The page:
FIG. 21 illustrates one embodiment of a grip provided on a portion of a covering.

FIG. 22 illustrates one embodiment of an insert provided inside a portion of a covering.

FIG. 23 illustrates one embodiment of a plurality of stretchable animal foot coverings shown being worn by an animal.

FIG. 24 illustrates a cross-section taken along line 24-24 in FIG. 23.

FIG. 25 illustrates one embodiment of a pair of stretchable animal foot coverings incorporating an adjustable fastener for attaching the coverings.

DETAILED DESCRIPTION OF THE PREFERRED EMBODIMENTS

The description of illustrative embodiments according to principles of the present invention is intended to be read in connection with the accompanying drawings, which are to be considered part of the entire written description. In the description of embodiments of the invention disclosed herein, any reference to direction or orientation is merely intended for convenience of description and is not intended in any way to limit the scope of the present invention. Relative terms such as “lower,” “upper,” “horizontal,” “vertical,” “above,” “below,” “up,” “down,” “top” and “bottom” as well as derivative thereof (e.g., “horizontally,” “downwardly,” “upwardly,” etc.) should be construed to refer to the orientation as then described or as shown in the drawing under discussion. These relative terms are for convenience of description only and do not require that the apparatus be constructed or operated in a particular orientation unless explicitly indicated as such. Terms such as “attached,” “affixed,” “connected,” “coupled,” “interconnected,” and similar refer to a relationship wherein structures are secured or attached to one another either directly or indirectly through intervening structures, as well as both movable or rigid attachments or relationships, unless expressly described otherwise. Moreover, the features and benefits of the invention are illustrated by reference to the exemplified embodiments. Accordingly, the invention expressly should not be limited to such exemplary embodiments illustrating some possible non-limiting combination of features that may exist alone or in other combinations of features; the scope of the invention being defined by the claims appended hereto.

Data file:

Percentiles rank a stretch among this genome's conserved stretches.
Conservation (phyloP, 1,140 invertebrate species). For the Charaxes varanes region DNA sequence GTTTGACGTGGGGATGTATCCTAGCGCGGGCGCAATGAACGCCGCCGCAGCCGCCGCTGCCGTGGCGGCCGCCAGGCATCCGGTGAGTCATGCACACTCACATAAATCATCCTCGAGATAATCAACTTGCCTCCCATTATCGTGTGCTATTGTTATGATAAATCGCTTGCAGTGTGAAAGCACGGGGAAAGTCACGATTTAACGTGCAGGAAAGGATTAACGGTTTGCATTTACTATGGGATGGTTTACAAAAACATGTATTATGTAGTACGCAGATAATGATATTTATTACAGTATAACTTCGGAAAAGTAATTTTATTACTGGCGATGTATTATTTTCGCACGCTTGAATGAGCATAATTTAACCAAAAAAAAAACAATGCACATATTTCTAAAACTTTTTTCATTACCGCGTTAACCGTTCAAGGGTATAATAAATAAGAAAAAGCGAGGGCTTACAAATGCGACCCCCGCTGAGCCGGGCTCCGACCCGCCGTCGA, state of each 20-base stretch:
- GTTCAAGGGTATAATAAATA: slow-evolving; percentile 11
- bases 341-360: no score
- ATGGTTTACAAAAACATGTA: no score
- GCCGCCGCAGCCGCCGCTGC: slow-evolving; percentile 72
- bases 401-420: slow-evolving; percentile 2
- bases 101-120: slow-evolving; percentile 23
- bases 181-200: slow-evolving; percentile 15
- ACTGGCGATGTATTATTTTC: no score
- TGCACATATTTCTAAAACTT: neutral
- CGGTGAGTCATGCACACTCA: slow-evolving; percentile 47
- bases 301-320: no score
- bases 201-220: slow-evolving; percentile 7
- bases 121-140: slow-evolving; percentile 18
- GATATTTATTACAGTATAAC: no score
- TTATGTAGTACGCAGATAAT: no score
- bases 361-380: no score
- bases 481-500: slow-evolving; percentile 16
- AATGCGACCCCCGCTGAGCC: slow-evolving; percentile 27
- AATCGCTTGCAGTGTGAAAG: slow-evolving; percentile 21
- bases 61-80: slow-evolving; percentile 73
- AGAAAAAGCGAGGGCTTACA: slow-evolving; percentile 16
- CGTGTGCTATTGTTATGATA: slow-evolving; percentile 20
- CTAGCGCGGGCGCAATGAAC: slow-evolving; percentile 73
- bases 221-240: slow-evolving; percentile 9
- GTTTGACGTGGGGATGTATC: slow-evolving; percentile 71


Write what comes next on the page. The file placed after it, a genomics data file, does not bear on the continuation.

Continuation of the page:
This disclosure describes the best mode or modes of practicing the invention as presently contemplated. This description is not intended to be understood in a limiting sense, but provides an example of the invention presented solely for illustrative purposes by reference to the accompanying drawings to advise one of ordinary skill in the art of the advantages and construction of the invention. In the various views of the drawings, like reference characters designate like or similar parts.